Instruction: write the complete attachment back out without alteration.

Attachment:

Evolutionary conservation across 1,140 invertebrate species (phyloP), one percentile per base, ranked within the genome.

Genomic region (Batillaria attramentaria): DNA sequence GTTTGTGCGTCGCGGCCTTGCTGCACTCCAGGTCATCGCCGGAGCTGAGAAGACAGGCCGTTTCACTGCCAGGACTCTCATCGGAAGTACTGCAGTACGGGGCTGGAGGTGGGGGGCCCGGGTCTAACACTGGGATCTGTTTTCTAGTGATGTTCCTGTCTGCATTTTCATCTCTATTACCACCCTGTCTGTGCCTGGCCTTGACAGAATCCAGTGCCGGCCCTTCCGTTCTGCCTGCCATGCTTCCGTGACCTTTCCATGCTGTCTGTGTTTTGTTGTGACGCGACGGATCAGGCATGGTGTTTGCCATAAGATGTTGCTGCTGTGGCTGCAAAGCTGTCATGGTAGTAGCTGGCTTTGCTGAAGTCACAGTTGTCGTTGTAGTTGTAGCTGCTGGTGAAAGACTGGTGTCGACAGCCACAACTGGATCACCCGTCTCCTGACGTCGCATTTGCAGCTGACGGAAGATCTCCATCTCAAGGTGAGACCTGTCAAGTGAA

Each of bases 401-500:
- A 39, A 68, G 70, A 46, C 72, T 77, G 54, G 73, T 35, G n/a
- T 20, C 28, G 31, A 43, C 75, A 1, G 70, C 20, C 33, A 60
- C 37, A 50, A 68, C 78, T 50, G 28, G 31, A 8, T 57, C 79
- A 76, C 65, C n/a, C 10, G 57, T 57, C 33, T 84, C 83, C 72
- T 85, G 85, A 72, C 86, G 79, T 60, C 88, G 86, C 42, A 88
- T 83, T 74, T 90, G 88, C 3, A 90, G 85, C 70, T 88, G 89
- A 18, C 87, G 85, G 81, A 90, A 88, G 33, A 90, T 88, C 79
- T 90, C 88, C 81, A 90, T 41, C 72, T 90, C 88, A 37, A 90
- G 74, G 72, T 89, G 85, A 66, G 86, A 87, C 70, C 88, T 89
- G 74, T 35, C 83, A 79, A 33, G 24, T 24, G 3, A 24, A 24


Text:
Evolutionary conservation across 1,140 invertebrate species (phyloP), one percentile per base, ranked within the genome.

Genomic region (Batillaria attramentaria): DNA sequence GTTTGTGCGTCGCGGCCTTGCTGCACTCCAGGTCATCGCCGGAGCTGAGAAGACAGGCCGTTTCACTGCCAGGACTCTCATCGGAAGTACTGCAGTACGGGGCTGGAGGTGGGGGGCCCGGGTCTAACACTGGGATCTGTTTTCTAGTGATGTTCCTGTCTGCATTTTCATCTCTATTACCACCCTGTCTGTGCCTGGCCTTGACAGAATCCAGTGCCGGCCCTTCCGTTCTGCCTGCCATGCTTCCGTGACCTTTCCATGCTGTCTGTGTTTTGTTGTGACGCGACGGATCAGGCATGGTGTTTGCCATAAGATGTTGCTGCTGTGGCTGCAAAGCTGTCATGGTAGTAGCTGGCTTTGCTGAAGTCACAGTTGTCGTTGTAGTTGTAGCTGCTGGTGAAAGACTGGTGTCGACAGCCACAACTGGATCACCCGTCTCCTGACGTCGCATTTGCAGCTGACGGAAGATCTCCATCTCAAGGTGAGACCTGTCAAGTGAA

Each of bases 401-500:
- A 39, A 68, G 70, A 46, C 72, T 77, G 54, G 73, T 35, G n/a
- T 20, C 28, G 31, A 43, C 75, A 1, G 70, C 20, C 33, A 60
- C 37, A 50, A 68, C 78, T 50, G 28, G 31, A 8, T 57, C 79
- A 76, C 65, C n/a, C 10, G 57, T 57, C 33, T 84, C 83, C 72
- T 85, G 85, A 72, C 86, G 79, T 60, C 88, G 86, C 42, A 88
- T 83, T 74, T 90, G 88, C 3, A 90, G 85, C 70, T 88, G 89
- A 18, C 87, G 85, G 81, A 90, A 88, G 33, A 90, T 88, C 79
- T 90, C 88, C 81, A 90, T 41, C 72, T 90, C 88, A 37, A 90
- G 74, G 72, T 89, G 85, A 66, G 86, A 87, C 70, C 88, T 89
- G 74, T 35, C 83, A 79, A 33, G 24, T 24, G 3, A 24, A 24